In anticipation of a major fight against Israeli-backed forces in southern Lebanon in the next few weeks, feuding Lebanese Moslem factions agreed here tonight on a compromise plan designed to end their recent internecine confrontations.

Extensive fighting for control of predominantly Moslem west Beirut last week led to the resignation of Prime Minister Rashid Karami and the apparent collapse of his government. But he participated in tonight's agreement and now seems willing to continue at his post.

The decision was announced in a communique late tonight after two days of meetings between the Lebanese Moslem religious and political leaders and top Syrian officials. According to participants, the Syrians emphasized the need for Lebanese unity as the final stage of Israel's withdrawal from Lebanon approaches. The intent is to resist Israeli attempts to establish a border buffer patrolled by primarily Christian Lebanese it has armed.

The Syrian argument for unity, Lebanese Druze leader Walid Jumblatt said earlier in the talks, was "forget about west Beirut because we are expecting big events in the Bekaa and Sidon."

Jumblatt said that if Israeli-armed Christian militias attempt to assert control over the Bekaa valley south of the strategic lookout post at Mount Baruk as Israel pulls back, there will be "terrible bloodshed."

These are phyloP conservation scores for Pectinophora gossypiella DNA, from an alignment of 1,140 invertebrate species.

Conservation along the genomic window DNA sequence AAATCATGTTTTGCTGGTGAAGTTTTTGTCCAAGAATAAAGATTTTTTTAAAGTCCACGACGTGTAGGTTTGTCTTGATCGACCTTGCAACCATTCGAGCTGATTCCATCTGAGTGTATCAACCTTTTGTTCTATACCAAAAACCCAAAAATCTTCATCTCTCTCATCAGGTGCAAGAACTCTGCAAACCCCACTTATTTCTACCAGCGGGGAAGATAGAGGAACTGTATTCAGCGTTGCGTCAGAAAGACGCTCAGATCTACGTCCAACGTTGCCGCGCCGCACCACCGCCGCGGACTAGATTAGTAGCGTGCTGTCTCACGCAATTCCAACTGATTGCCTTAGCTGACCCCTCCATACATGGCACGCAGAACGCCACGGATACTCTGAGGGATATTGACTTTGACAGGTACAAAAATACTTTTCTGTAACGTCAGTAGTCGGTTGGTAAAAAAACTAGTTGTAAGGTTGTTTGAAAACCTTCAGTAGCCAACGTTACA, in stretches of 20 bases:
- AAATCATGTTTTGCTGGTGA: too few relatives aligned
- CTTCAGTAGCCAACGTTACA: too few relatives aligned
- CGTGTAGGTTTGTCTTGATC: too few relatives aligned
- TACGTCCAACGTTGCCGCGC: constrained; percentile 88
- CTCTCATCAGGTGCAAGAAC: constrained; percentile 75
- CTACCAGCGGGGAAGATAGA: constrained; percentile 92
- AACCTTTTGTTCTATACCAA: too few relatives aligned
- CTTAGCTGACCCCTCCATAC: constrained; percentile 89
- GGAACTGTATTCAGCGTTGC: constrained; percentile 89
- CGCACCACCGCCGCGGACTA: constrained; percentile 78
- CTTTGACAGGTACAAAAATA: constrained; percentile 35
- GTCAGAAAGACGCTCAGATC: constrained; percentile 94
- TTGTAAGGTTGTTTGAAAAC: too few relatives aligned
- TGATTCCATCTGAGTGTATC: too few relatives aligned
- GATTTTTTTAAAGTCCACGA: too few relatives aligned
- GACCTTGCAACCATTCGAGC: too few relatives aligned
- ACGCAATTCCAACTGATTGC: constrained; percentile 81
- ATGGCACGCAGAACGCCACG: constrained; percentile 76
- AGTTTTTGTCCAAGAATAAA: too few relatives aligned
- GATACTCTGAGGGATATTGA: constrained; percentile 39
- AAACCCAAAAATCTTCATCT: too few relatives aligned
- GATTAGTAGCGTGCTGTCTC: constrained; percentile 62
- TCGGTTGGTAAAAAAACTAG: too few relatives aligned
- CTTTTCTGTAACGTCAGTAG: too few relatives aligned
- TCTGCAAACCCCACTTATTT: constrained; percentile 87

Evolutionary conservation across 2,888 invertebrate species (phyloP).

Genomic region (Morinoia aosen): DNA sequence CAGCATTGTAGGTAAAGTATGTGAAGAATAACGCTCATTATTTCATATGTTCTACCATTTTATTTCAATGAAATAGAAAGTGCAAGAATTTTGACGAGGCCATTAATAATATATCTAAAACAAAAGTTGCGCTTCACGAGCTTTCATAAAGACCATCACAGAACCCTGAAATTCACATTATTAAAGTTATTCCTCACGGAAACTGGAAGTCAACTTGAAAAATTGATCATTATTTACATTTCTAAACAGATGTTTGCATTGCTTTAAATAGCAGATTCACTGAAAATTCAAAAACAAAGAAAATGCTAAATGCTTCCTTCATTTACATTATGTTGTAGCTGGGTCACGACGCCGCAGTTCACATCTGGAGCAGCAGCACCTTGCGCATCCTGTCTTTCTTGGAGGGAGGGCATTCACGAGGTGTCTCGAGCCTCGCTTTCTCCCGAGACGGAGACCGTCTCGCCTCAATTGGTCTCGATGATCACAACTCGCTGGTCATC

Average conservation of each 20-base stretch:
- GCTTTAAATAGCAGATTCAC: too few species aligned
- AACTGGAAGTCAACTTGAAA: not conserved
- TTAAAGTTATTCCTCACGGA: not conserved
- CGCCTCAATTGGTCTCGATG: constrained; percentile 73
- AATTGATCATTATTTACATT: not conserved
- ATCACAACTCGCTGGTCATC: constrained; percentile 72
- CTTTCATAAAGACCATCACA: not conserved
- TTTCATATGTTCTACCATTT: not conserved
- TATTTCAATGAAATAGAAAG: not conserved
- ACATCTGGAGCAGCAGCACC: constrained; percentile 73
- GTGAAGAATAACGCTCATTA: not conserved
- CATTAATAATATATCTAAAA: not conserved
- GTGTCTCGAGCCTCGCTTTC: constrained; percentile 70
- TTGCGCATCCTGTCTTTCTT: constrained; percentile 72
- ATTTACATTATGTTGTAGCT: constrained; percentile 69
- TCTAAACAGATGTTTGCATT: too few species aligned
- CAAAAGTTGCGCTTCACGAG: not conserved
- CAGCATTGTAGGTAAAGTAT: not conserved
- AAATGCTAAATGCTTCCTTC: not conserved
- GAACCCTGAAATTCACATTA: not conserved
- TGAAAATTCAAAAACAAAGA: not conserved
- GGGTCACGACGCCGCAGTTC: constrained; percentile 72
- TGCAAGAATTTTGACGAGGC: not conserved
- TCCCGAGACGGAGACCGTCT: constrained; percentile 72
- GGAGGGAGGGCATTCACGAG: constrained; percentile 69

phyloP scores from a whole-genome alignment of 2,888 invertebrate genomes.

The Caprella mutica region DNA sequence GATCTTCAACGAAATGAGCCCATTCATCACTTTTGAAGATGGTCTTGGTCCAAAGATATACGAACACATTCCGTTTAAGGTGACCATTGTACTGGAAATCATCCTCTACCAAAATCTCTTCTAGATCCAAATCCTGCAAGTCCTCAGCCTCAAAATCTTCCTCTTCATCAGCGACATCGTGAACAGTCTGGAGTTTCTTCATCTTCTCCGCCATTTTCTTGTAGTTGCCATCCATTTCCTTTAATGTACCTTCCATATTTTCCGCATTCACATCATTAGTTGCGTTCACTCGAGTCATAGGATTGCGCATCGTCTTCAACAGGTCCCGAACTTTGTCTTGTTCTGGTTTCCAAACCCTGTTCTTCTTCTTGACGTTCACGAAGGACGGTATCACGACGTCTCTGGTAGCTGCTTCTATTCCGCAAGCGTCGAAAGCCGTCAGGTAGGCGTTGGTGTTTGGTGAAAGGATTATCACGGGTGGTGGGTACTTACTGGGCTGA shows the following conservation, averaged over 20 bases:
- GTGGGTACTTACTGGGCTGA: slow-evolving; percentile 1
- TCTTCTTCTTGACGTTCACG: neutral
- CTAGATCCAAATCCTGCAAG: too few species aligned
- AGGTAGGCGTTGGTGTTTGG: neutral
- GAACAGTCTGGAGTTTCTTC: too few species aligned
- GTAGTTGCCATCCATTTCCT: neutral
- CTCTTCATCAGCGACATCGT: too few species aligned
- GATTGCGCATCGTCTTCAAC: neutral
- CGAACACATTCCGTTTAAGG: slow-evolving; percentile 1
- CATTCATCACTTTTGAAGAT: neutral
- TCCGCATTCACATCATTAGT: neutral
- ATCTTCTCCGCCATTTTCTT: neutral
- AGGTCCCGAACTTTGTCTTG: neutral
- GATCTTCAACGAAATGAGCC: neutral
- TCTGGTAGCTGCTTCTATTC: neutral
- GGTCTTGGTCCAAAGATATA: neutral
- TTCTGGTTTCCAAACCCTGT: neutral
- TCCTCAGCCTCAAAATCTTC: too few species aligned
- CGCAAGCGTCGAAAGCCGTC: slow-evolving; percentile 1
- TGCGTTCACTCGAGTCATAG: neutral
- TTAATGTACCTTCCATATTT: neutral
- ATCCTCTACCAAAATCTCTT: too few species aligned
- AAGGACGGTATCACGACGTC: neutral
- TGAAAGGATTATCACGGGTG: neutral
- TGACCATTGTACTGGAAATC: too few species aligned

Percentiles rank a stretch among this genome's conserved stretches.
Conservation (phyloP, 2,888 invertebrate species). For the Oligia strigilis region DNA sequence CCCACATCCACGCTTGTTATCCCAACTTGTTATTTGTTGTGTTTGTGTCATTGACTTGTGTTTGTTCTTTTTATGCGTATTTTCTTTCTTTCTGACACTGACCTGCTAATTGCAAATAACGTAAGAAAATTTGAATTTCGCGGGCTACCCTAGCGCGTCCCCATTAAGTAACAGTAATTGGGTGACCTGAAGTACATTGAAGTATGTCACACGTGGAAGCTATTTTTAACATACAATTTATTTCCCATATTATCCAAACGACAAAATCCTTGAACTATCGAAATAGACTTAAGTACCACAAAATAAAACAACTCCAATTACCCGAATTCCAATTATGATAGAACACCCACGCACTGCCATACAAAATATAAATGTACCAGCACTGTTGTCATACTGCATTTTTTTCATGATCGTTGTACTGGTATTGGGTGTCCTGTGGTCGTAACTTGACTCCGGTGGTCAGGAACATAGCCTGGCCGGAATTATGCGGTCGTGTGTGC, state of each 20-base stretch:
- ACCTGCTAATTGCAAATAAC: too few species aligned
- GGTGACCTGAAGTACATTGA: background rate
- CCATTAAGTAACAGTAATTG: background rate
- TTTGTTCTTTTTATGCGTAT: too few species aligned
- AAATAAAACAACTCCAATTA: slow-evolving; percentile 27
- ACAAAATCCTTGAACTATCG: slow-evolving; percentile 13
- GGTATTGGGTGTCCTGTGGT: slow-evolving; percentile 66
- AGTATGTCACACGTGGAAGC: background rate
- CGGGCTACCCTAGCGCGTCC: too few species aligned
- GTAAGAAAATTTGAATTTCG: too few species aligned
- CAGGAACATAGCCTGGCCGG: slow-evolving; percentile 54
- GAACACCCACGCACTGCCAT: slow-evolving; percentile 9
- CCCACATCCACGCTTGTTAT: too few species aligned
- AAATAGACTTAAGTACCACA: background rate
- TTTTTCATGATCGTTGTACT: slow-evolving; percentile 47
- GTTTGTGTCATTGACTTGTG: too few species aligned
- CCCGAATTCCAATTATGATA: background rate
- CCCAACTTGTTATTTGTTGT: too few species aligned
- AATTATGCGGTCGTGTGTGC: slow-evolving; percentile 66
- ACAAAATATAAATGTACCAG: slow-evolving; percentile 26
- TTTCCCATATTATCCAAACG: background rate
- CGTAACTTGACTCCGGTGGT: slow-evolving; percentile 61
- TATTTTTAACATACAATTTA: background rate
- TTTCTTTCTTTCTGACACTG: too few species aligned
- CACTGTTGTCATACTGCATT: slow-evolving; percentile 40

The communique tonight emphasized the need for a united Lebanese government, including Christians as well as Moslems, and called for an end to the sectarian divisions of Lebanese politics.

Syria has consistently pressed for the formation of a nonsectarian, unified Lebanese government. Syria has demonstrated a decisive influence on Lebanese politics in the past two years, and it has an estimated 40,000 troops stationed in Lebanon. But even for Syria, achieving a semblance of unity among the Lebanese Moslems required the concoction of a complex and still unstable formula for patrolling the contested streets of west Beirut.

Under tonight's agreement, the Green Line corridor separating Moslem and Christian sectors of Beirut is to be abolished and security measures taken citywide by an as yet unspecified "security force."